Last season the Pistons ranked 29th in free-throw percentage at 70.3 percent. That was in large part to the extreme struggles at the line for Drummond. A career 39.7 percent at the line, Drummond still threw up bricks while increasing his attempts to 4.5 per game. By some miracle, through two games the Pistons center is 14-for-21 from the line, including a game-changing 8-for-11 in Wednesday's win over Utah, a remarkable improvement.
Through two games, Drummond is averaging 18.0 points, 14.5 rebounds, and 2.0 blocks per game while posting a 91 Defensive Rating and a PER of 24.5. His current nERD rating 20.9 ranks him sixth in the NBA. All are hard numbers to maintain, but remember, Drummond just turned 22-years-old.
With the way Drummond is playing, the Pistons may finally have their first All-Star since Allen Iverson in 2009, ending an astounding drought. The weight of the Pistons' season will not fall squarely on the young man's shoulders, though. While he may have his one post player in Drummond, Van Gundy's offensive system needs outside shooters.
Last year his club shot 34.4 percent from three, ranking them in the bottom half of the league while launching the 11th most attempts in the NBA. This season, they have already taken 48 attempts but are hitting them at an impressive 39.6 percent.
In particular, the starting lineup has started off hot going 16-for-34 from three-point land. While the percentage should drop off, the club has a wealth of shooters who have done well behind the arc in their career.
Over the past four seasons, Ilyasova has shot 39.7 percent. Morris also has been an above average shooter, making over 36 percent.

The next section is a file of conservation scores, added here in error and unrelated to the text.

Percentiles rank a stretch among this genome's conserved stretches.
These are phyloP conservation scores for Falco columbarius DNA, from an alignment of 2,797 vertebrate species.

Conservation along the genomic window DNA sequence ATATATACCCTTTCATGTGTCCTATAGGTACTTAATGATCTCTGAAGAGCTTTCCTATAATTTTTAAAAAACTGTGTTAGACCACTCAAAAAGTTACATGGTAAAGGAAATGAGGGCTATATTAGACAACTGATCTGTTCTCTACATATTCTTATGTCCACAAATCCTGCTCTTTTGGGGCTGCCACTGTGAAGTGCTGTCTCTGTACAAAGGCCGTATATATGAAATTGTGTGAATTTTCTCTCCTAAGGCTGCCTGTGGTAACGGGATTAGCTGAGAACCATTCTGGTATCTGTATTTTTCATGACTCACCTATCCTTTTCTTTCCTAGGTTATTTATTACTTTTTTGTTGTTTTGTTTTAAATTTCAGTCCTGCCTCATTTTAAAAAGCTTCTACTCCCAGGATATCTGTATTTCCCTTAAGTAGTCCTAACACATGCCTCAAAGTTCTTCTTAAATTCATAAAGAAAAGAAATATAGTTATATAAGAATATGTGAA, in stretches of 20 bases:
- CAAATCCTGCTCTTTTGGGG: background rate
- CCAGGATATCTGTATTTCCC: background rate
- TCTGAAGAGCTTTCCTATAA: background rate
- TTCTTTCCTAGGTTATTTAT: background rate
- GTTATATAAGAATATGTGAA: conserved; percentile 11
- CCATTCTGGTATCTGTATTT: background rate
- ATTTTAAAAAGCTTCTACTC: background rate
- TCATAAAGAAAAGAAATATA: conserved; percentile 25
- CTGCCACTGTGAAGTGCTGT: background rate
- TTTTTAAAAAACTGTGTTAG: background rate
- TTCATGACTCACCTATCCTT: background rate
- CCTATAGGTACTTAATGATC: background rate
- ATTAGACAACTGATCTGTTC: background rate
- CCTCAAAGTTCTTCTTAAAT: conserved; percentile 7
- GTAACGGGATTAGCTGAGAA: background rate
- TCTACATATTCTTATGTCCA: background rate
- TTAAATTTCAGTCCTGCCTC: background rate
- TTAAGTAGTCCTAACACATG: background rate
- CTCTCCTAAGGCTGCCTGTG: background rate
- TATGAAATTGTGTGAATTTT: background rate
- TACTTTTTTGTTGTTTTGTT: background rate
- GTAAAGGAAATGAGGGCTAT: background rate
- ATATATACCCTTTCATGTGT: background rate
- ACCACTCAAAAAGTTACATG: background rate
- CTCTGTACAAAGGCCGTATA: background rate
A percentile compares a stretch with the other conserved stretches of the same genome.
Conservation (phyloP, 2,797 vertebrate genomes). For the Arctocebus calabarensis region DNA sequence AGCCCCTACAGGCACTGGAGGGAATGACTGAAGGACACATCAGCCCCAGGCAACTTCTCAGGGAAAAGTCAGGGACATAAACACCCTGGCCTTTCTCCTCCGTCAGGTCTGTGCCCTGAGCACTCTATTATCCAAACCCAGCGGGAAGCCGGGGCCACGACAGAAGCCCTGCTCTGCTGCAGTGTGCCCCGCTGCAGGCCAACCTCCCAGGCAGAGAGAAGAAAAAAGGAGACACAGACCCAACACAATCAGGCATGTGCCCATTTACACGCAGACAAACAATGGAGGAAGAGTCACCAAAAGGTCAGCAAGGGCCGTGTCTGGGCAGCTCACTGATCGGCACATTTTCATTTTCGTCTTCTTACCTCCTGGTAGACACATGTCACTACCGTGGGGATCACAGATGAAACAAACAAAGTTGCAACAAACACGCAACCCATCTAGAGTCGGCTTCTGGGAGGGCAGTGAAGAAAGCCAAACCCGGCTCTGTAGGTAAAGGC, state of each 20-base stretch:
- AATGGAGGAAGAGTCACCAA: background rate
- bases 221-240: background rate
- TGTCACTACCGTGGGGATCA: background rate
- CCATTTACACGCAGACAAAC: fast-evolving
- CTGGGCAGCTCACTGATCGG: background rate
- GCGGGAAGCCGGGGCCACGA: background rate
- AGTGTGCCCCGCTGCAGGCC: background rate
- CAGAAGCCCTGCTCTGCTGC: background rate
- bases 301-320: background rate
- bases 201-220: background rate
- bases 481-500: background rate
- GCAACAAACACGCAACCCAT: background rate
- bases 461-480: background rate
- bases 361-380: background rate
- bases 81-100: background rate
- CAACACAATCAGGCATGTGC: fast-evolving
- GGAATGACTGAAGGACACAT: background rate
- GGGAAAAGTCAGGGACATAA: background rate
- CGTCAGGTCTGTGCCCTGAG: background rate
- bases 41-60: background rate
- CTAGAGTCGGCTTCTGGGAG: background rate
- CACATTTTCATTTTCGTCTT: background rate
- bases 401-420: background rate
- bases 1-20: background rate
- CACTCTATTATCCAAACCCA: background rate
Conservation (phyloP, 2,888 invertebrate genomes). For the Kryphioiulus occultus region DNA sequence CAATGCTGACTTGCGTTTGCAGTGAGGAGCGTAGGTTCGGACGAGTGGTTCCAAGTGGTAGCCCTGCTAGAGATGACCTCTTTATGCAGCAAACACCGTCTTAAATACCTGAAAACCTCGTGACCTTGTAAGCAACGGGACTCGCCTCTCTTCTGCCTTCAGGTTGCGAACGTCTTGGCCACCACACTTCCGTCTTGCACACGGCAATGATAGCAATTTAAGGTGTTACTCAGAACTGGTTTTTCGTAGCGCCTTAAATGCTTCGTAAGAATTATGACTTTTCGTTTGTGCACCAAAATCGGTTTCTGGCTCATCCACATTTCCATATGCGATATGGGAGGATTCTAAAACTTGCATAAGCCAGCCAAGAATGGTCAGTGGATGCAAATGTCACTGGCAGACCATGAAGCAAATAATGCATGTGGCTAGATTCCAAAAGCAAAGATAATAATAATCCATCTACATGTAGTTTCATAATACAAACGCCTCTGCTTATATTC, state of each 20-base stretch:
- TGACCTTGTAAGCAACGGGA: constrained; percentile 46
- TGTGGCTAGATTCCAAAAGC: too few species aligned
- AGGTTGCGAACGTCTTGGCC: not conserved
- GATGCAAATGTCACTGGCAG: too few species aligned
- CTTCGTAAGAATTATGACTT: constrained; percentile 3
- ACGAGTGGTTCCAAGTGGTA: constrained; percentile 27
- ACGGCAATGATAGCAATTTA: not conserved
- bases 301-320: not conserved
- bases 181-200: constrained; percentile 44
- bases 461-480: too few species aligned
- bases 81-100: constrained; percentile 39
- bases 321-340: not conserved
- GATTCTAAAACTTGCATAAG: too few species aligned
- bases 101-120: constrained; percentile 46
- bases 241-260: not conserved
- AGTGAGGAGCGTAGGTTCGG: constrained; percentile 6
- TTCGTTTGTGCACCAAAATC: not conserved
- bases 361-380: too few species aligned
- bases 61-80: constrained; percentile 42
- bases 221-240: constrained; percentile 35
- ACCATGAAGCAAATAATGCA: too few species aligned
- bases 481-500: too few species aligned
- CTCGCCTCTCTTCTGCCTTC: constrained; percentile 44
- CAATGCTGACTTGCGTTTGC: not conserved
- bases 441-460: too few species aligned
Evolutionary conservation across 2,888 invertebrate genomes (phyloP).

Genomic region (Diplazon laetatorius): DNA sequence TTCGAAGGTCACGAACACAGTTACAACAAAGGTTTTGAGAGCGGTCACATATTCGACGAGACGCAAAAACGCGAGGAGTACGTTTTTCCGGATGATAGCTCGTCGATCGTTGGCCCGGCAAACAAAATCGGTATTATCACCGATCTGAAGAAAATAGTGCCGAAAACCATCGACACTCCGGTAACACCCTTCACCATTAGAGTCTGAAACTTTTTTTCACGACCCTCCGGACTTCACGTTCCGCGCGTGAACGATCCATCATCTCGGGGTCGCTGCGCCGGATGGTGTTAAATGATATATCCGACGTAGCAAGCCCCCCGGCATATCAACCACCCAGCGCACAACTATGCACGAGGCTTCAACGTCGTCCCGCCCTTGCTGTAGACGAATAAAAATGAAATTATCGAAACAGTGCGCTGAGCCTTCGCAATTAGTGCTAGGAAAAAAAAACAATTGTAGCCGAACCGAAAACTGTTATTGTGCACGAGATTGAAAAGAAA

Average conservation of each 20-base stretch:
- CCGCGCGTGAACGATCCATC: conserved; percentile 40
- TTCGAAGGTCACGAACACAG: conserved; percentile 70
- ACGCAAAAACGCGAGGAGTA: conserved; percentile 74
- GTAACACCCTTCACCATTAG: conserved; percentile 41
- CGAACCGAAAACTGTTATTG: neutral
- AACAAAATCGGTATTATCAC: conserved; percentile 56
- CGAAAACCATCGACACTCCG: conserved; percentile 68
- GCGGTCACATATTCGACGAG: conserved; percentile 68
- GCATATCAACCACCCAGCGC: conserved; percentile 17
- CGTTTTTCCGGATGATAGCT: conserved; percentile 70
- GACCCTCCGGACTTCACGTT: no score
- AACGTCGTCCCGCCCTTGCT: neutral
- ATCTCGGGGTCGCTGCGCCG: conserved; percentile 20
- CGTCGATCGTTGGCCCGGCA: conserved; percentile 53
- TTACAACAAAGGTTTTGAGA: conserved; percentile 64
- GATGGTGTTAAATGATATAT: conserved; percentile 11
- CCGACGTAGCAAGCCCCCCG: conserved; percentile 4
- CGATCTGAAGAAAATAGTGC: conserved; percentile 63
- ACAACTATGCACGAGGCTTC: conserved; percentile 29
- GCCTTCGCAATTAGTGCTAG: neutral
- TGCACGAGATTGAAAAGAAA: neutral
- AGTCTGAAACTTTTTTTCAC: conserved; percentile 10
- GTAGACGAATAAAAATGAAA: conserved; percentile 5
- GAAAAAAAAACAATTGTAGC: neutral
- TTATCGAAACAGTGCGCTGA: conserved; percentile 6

Third-year shooting guard Kentavious Caldwell-Pope has gone 6-for-12 from deep. After shooting below league average at 33.7 percent from three his first two seasons, Caldwell-Pope is looking like, at age 22, he could be in the midst of a breakout season.
The final player valuable to the system is a playmaking floor general who can run the pick-and-roll. In Orlando, Van Gundy had Jameer Nelson. In Detroit, he is banking on Reggie Jackson. Especially after signing him to an $80 million deal. The Pistons' 9-7 record over the final 16 games last season and averages of 19.9 points and 10.9 assists over the final month earned Jackson the contract and starting spot in Detroit this season. His 17.0 points, 4.5 assists, and 42.9 percent shooting from three this year are nearly identical to the line (16.7 points, 5.4 assists, and 45.3 percent three-point shooting) Nelson posted during the Magic's run to the NBA Finals in 2008-09.
With Van Gundy's track record, a .611 winning percentage and seven playoff appearances in nine seasons, we should be inclined to believe the Pistons are playoff contenders. Even after two solid wins, however, I am not ready to say we will see them in the postseason this year, especially playing in the Central against higher-ranked Cleveland, Chicago, Milwaukee, and Indiana.
Now if they can knock off the also 2-0 Bulls for their third win, we may have to reconsider their place in the East.